Ms. Freeland is now tasked with delivering a budget at a critical time for Canada: when the country is in the early yet unstable stages of pandemic recovery, when a war is being fought in Ukraine, when drought caused by climate change has affected domestic and global yields and when inflation in Canada and abroad is surging. Indeed, the country is now at a precarious financial moment, when it could use the steady hand of that minister it saw on Feb. 24, speaking with genuine conviction about a policy she believes in deeply. What it doesn’t need is a minister dressed in Liberal garb, selling a politically advantageous budget when Canada can’t endure any more risk.
Next week, Ms. Freeland will produce a budget that accounts for her government’s many spending promises – and the new spending promises inherited through the supply-and-confidence agreement with the NDP, plus a likely increase in defence spending – while somehow also reassuring capital markets and stimulating long-term growth. This government has never been shy about spending beyond its means, and it has done so every year far beyond projections, while citing low interest rates and an ill-defined need to “invest” in the economy. The pandemic, of course, necessitated emergency spending on a record scale, although Canada’s trillion-dollar debt and projected deficits over the coming years now mean the country is staring down hefty financing costs: $43.5-billion in 2025-26, to cite one figure from a recent Parliamentary Budget Officer report. For context, the government is spending less than that to settle a years-long dispute over compensation for Indigenous children.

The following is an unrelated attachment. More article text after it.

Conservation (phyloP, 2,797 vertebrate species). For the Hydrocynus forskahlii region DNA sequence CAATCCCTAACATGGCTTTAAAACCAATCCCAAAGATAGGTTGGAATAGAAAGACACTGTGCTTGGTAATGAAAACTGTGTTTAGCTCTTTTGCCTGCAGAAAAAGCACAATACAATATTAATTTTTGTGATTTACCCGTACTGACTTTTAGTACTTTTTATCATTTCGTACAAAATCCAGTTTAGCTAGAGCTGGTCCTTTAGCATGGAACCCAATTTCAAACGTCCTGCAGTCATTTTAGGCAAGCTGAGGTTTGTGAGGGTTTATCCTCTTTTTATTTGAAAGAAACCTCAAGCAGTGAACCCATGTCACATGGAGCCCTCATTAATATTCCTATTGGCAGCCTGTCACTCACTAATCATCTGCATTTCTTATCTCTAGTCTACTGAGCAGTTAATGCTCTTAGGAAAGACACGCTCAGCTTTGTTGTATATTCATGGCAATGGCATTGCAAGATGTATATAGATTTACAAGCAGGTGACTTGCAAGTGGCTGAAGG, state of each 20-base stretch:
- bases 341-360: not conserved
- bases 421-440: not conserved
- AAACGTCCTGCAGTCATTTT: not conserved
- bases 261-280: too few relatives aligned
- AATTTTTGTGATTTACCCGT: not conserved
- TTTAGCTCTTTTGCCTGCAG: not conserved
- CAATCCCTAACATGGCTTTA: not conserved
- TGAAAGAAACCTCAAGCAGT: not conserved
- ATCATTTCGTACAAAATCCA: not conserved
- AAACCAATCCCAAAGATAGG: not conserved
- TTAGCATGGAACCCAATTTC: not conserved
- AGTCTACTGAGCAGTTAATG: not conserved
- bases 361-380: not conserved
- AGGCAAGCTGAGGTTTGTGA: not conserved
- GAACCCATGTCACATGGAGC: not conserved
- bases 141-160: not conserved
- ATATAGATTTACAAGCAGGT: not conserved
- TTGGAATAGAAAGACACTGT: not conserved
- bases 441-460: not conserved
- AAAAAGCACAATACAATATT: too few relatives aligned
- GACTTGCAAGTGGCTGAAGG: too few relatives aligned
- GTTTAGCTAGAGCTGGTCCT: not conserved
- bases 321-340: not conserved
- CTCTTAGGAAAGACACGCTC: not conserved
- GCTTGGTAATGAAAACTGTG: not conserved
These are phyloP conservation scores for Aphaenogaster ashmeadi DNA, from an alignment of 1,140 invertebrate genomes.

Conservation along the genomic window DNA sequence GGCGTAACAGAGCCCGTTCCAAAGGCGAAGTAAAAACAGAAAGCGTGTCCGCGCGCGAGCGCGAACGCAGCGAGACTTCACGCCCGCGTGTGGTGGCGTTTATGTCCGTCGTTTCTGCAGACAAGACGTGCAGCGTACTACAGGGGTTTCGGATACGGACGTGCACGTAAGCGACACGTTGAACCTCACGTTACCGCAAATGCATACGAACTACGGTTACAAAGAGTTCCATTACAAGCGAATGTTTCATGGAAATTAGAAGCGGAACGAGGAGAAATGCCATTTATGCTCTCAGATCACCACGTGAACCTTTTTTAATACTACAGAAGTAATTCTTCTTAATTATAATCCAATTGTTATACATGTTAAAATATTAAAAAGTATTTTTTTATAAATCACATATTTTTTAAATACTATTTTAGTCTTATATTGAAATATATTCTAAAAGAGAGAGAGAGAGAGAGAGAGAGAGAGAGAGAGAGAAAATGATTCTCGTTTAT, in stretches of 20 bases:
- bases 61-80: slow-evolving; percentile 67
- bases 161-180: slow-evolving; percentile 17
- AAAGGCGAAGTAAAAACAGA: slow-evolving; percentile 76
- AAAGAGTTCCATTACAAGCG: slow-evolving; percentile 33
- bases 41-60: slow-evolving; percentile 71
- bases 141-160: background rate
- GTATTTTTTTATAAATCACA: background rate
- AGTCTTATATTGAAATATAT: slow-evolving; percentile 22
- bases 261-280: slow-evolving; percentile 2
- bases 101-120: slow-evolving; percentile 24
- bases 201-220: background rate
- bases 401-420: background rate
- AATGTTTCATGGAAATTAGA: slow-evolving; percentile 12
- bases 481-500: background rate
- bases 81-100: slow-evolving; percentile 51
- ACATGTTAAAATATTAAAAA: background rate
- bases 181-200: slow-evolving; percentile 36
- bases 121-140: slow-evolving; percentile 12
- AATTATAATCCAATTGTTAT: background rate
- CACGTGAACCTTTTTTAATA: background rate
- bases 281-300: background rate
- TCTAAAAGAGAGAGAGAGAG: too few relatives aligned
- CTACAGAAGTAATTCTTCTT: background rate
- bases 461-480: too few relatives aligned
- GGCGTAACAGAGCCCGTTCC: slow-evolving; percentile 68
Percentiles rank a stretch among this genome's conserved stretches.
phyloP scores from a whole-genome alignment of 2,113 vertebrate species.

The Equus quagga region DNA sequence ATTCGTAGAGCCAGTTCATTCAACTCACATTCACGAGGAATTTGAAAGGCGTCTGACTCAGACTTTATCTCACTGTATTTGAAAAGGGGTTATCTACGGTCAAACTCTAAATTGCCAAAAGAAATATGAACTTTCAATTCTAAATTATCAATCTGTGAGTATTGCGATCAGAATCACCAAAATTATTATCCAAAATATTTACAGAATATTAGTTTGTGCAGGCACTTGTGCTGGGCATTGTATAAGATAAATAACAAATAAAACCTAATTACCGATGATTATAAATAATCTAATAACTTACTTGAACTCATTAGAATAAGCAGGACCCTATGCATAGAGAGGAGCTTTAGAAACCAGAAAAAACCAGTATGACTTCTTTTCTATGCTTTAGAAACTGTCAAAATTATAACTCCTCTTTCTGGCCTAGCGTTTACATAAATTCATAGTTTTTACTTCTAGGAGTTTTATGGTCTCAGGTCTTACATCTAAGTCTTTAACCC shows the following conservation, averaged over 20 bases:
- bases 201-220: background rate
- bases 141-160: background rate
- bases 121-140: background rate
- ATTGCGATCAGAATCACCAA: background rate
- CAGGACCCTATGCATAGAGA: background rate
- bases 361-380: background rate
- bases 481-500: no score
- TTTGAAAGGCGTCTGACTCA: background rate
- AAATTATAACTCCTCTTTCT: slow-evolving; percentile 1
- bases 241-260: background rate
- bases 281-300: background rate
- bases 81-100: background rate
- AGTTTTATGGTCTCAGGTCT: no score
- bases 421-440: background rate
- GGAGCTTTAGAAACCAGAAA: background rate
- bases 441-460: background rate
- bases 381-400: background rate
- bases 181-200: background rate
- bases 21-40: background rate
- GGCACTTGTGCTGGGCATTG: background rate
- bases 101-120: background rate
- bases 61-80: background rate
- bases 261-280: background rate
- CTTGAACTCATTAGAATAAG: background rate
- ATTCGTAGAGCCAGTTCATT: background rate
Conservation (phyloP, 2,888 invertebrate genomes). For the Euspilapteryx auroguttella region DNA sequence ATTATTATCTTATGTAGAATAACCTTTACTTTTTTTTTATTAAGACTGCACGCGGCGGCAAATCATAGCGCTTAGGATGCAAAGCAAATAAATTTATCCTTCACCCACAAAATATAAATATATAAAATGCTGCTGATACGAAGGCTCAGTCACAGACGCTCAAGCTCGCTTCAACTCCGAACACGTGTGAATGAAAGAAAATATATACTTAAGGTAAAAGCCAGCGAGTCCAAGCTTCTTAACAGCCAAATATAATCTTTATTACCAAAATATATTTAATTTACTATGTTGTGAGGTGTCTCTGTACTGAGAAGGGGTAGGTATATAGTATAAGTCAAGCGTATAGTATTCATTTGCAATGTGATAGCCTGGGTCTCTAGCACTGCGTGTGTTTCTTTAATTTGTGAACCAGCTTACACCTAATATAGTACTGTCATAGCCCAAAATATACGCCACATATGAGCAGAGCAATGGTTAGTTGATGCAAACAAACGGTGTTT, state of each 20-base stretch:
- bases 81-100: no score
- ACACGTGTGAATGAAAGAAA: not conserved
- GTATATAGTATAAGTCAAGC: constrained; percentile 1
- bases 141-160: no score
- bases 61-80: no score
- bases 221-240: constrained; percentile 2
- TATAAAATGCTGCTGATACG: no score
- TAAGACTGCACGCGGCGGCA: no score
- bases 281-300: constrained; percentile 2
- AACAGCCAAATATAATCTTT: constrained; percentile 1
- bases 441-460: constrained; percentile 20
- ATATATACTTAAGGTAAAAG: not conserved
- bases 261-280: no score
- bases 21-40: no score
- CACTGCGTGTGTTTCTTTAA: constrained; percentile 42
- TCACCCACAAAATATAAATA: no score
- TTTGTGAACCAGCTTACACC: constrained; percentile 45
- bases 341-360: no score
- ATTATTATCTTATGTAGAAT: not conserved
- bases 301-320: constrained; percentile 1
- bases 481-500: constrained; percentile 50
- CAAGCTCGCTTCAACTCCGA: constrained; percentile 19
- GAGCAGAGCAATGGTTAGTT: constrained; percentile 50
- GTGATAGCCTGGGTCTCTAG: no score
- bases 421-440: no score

With the economy now recovering (GDP growth in the fourth quarter of 2021 exceeded the forecast rate, and the unemployment rate is down to prepandemic levels), the time for runaway, short-term spending is over, and indeed it risks exacerbating inflationary pressures. Interest rates are going up, and Canada’s debt-to-GDP ratio is projected to be 48 per cent for 2021-22 (up from 31.2 per cent in 2019-20), which means the government has far less room to manoeuvre should it get hit with another crisis. The Liberal Party’s impulse may be to continue to promise everything – Child care! Dental care! Fighter jets! Green retrofits! Rapid housing! – and to leave the bill for some future government to sort out, which is why Canada depends on Ms. Freeland now to make some tough calls and bring the budget down to earth.